Lights, cam­era, ac­tion!

Dayna Grant com­bines a life­long love of horses with as­ton­ish­ing daredevil lm work, run­ning the New Zealand Stunt School in Karaka

NZ Horse & Pony - - Contents -

Dayan Grant com­bines a life­long love of horses with as­ton­ish­ing daredevil !lm work, run­ning the New Zealand Stunt School in Karaka

Horses have been in­volved in tele­vi­sion and movies since the very be­gin­ning. ey have charged into battle scenes, gal­loped across prairies, reared up and fallen down, as im­por­tant to the ac­tion as the hu­man per­form­ers even if their names never end up on the cred­its.

In the past many horses su ered for the sake of en­ter­tain­ment – par­tic­u­larly in some of those old Hol­ly­wood west­erns. Elec­tric shock col­lars were em­ployed to make them rear and, even more cru­elly, a wire known as a Run­ning W was used to trip them as they ran, o en re­sult­ing in se­ri­ous in­jury and death.

ank­fully, times have changed and to­day’s stunt horses are highly trained and val­ued. Be­tween them, Dayna Grant and Rory Mctav­ish have a string of 23 horses they use for lm work. Dayna is a stunt per­former and co-or­di­na­tor whose cred­its in­clude Xena:war­rior Princess, Mad Max: Fury Rd and Leg­end Of e Seeker. She also runs the New Zealand Stunt School from her base in Karaka. Mean­while fel­low stun­tie Rory is based in Christchurch where he runs Ac­tion Horse NZ and is known for his work start­ing horses and deal­ing with prob­lem cases. Now they have com­bined their skills and are pass­ing on what they’ve learnt to the younger gen­er­a­tion of hu­man and eques­trian stunt per­form­ers.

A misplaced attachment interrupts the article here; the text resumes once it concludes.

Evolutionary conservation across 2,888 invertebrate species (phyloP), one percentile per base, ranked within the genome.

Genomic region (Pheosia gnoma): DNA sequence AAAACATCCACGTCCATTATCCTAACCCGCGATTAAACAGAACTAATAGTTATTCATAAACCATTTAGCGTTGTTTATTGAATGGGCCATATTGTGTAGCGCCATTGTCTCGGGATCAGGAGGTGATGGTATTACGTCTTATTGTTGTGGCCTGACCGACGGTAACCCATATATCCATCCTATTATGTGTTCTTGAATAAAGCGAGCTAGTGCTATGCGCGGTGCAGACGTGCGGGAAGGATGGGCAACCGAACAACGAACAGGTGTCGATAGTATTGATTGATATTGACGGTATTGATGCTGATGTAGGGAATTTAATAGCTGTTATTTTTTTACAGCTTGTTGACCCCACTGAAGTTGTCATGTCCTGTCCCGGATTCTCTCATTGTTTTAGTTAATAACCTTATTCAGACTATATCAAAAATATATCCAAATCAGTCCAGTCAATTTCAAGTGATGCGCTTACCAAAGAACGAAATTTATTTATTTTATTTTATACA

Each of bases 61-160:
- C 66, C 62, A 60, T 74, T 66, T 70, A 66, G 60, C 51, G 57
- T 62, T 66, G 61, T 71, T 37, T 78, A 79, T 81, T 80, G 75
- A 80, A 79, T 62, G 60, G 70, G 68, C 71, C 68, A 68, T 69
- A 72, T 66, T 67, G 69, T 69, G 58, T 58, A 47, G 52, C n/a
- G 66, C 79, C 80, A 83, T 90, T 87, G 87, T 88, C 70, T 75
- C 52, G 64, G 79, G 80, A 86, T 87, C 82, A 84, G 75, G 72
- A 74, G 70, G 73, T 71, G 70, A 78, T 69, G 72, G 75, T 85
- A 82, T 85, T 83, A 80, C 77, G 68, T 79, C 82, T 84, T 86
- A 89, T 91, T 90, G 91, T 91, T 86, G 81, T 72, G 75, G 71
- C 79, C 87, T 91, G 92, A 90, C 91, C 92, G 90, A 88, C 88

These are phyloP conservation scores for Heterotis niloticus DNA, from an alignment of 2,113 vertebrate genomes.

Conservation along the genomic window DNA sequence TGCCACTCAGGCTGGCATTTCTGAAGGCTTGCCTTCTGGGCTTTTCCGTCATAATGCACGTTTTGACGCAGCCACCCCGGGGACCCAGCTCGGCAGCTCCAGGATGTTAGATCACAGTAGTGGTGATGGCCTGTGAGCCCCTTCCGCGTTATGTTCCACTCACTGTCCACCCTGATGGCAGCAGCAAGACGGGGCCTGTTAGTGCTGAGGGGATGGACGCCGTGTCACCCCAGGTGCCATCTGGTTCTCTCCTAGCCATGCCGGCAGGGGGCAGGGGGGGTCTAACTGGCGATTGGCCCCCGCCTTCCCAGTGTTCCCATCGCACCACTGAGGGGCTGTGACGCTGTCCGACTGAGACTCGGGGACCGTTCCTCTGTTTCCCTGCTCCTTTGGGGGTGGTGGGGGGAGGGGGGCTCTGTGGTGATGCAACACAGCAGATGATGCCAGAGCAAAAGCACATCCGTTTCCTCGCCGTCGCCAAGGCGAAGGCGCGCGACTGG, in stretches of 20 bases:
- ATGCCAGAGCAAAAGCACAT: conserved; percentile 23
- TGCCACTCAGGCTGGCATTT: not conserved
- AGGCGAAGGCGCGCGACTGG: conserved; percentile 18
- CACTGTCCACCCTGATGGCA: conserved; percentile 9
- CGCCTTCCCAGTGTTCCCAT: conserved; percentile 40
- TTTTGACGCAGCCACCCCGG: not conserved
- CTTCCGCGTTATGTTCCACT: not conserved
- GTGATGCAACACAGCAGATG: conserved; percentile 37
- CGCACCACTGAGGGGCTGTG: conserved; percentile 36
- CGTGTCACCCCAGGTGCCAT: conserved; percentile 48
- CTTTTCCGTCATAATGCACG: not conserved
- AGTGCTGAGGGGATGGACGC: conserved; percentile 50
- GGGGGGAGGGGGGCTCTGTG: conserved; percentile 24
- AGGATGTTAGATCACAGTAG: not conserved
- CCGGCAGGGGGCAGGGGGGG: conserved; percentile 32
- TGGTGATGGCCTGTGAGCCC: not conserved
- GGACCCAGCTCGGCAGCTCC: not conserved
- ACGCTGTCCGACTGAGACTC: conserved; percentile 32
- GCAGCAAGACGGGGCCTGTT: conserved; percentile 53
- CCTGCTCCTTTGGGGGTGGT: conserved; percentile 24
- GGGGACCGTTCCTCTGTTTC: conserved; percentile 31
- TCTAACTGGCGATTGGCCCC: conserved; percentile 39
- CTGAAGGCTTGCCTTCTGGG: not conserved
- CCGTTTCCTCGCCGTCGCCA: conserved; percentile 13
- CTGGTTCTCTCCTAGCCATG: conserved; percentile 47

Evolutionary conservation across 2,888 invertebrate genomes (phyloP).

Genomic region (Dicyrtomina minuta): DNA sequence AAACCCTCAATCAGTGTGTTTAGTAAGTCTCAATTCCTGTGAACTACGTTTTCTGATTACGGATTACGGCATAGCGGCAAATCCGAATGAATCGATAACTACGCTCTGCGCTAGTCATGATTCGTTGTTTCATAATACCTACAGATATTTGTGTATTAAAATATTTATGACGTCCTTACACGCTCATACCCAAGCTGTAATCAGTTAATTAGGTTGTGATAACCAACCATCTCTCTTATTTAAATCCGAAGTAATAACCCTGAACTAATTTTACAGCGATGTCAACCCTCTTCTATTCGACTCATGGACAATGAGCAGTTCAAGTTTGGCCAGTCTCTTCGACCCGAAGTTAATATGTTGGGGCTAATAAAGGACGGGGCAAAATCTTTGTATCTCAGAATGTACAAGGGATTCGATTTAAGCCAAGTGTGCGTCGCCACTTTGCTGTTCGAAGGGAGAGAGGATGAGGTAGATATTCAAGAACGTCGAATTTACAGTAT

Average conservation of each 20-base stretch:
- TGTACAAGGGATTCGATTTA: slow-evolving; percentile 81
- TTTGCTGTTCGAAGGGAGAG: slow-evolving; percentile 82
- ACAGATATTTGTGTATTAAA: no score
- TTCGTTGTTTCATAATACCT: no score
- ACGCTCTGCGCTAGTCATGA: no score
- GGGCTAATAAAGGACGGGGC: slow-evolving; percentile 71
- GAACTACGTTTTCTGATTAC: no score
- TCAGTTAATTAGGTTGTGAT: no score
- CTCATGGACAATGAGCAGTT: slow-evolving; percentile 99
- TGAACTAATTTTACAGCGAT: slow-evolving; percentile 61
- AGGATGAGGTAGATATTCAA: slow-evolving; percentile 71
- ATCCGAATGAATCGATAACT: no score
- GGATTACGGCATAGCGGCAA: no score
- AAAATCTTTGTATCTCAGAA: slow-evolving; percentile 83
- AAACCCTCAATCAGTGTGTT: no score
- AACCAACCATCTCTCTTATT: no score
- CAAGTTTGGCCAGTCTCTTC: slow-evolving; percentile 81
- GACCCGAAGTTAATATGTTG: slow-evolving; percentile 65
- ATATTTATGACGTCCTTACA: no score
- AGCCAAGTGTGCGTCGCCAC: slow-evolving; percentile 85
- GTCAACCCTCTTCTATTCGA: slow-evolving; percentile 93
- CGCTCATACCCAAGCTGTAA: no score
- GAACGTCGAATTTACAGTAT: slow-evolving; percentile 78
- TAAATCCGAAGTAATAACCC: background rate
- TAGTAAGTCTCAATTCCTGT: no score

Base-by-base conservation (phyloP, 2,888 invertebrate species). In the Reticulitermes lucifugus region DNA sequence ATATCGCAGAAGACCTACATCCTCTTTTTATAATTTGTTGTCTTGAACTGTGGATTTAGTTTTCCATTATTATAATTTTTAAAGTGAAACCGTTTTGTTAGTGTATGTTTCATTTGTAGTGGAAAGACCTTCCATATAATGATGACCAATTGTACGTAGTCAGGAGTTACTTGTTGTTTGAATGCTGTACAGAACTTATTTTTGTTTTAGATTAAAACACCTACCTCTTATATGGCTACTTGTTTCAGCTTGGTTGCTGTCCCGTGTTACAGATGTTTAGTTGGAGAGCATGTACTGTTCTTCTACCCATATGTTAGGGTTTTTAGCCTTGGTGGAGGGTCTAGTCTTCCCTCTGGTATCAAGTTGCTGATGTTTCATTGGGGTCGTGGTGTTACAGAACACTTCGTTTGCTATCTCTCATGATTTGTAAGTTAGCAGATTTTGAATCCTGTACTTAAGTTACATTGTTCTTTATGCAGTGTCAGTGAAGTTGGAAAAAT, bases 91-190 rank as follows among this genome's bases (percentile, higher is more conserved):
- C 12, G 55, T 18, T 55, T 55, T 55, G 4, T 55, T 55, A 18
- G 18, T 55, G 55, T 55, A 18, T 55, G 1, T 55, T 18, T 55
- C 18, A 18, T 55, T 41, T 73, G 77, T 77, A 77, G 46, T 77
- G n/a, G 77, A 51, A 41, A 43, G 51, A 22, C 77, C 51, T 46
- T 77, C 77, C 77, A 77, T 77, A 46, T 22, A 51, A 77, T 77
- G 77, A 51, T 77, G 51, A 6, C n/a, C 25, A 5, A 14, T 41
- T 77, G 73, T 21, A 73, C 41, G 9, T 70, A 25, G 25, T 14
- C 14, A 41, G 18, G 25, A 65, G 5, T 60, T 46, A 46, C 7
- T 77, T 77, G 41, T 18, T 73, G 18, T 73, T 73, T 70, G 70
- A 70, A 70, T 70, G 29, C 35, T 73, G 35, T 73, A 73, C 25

“We met on a lm called Un­der­world: Rise Of e Ly­cans,” ex­plains Dayna (39). “Since there aren’t that many stunt per­form­ers who are also horse peo­ple, our paths tended to cross on var­i­ous shows. We saw an op­por­tu­nity to work to­gether.”

While they share the same phi­los­o­phy when it comes to train­ing horses, their back­grounds are very di er­ent. Dayna has been rid­ing lit­er­ally since be­fore she could walk. When she was an eight-month-old baby liv­ing in the King Coun­try, her fa­ther would tie her to the sad­dle, with a con­trap­tion he’d made him­self, and she was so re­laxed she would fall asleep up there. “It was my happy place,” she says. “I don’t re­mem­ber be­ing taught to ride. It feels like I could al­ways do it.”

Dayna’s fa­ther trained race­horses and ran a rodeo. “We used to get prob­lem horses that he would break in and as a kid I was al­ways the one that had to get on them. I’d ride all the lu­natics,” she laughs. “Dad was my strength on the ground and so long as he was there I felt like ev­ery­thing was safe. He was tough and

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